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The Honolulu Advertiser

Posted on: Thursday, July 22, 2004

Education briefs

Advertiser Staff

Jaycees to collect supplies

The Hawai'i Kai Jaycees will collect donations of new school supplies for needy children from 10 a.m. to 2 p.m. Saturday at Kahala Mall.

The supply drive is being held in partnership with Helping Hands Hawai'i's Ready to Learn program, which expects to distribute supplies to 30,000 students this school year.

The most needed supplies are: binders (three-ring, 2-inch); colored markers (washable, wide-tipped); composition tablets (100-page, college or wide rule); crayons (24 count); folder paper (200 count, college or wide rule); glue (four ounces); notebooks (three-subject, spiral); pencils (No. 2, unsharpened); pens (blue or black ink); portfolios; protractors; rulers (12-inch) and scissors (5-inch).

ASSETS School re-accredited

ASSETS School has received top accreditation marks from the Western Association of Schools and Colleges and the Hawai'i Association of Independent Schools.

The re-accreditation means that the private school, which serves more than 400 gifted and dyslexic students, will not have to go through the accreditation process again for six years, the maximum term.

Earlier this year, the almost 50-year-old school also earned national accreditation from the Academy of Orton-Gillingham Practitioners and Educators, one of the leading professional organizations in the country for treatment of dyslexia.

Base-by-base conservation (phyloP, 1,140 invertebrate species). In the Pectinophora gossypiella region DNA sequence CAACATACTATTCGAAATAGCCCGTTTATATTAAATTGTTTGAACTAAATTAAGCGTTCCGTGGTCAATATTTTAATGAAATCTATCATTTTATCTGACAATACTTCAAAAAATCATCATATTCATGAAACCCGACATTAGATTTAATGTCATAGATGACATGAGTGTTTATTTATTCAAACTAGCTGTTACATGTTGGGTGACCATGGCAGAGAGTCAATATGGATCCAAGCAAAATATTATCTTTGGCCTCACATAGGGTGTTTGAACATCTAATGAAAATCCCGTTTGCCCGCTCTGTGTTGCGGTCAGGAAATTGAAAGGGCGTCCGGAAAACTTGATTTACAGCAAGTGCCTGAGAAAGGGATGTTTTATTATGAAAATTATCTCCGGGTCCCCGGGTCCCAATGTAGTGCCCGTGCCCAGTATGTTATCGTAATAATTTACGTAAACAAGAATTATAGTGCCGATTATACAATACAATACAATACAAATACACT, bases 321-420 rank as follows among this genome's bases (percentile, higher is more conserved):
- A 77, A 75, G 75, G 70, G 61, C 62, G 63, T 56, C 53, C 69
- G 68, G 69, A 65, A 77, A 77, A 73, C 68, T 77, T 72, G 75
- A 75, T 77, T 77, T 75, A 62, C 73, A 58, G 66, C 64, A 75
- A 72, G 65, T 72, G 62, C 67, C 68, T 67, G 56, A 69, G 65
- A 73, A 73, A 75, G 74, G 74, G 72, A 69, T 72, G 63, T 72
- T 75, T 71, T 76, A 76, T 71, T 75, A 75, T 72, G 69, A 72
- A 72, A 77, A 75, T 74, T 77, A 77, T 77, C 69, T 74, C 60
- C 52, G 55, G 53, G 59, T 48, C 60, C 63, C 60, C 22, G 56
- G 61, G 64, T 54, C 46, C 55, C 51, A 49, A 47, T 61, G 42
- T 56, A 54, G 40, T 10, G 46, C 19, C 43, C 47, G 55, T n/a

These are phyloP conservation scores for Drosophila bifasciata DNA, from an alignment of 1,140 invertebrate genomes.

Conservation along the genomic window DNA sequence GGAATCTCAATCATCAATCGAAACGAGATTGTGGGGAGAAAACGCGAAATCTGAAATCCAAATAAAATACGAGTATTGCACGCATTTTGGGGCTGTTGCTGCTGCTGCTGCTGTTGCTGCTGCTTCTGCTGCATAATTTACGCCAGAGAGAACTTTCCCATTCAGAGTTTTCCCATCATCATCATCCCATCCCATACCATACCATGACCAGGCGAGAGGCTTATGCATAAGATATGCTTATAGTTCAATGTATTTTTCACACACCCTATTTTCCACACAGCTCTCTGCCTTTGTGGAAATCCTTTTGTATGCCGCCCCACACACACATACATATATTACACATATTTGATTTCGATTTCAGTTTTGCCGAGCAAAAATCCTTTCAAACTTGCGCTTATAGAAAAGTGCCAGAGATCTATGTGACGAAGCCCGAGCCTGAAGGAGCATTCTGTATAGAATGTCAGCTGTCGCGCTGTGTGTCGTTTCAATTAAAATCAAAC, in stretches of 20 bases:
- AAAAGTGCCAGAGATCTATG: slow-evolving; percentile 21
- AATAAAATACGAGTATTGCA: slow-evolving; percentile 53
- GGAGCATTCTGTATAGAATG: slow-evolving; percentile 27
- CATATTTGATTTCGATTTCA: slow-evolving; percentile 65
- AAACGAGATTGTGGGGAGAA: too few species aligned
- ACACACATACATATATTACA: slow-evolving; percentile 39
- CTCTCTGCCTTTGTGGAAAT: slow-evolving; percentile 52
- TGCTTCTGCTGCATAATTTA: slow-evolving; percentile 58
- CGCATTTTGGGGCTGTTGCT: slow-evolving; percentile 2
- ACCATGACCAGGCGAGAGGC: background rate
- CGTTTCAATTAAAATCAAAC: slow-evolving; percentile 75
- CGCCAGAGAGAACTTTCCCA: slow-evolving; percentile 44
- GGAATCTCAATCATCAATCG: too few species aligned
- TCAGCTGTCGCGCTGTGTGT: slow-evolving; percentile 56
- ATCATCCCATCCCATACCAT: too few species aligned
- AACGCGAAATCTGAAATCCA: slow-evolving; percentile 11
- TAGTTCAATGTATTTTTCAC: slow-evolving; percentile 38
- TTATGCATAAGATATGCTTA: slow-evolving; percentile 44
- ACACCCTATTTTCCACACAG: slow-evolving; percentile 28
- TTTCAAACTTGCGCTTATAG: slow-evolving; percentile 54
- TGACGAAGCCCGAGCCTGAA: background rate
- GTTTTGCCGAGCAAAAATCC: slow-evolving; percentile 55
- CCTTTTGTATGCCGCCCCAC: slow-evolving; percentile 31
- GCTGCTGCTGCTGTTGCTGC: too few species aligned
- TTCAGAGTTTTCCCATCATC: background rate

Test score data available online

Free school performance and test score data from Hawai'i's public schools are now available at www.schoolresults.org.

The site is offered by the School Information Partnership, an initiative of The Broad Foundation and the U.S. Department of Education.

Parents can use the site to find out the performance and demographic makeup of their children's schools, as well as other schools and districts across the state.

Educators can use the data to determine which areas of the school need improvement, as well as find other schools to learn effective practices from.

Pizza Hut grants to help literacy

Hawai'i Pizza Hut has awarded $105,000 in grants to four organizations operating literacy programs.

For the upcoming school year, Read Aloud America Inc. will receive $50,000 to bring five public schools a family literacy program that encourages parents and children to talk about and read good books.

Hawai'i Public Television will receive a $25,000 grant to support its Between the Lions literacy program for beginning readers ages 4 to 7 years old.

Hawai'i Technology Institute will use $15,000 to expand and enhance the literacy component of its Career Transition Program, which helps students improve their verbal skills by at least two grade levels in order to receive training for technology careers through the institute's programs.

Mutual Assistance Associations Center will use its $15,000 grant to buy a network computer server and education software for its computer-based after school learning center at Palolo District Park.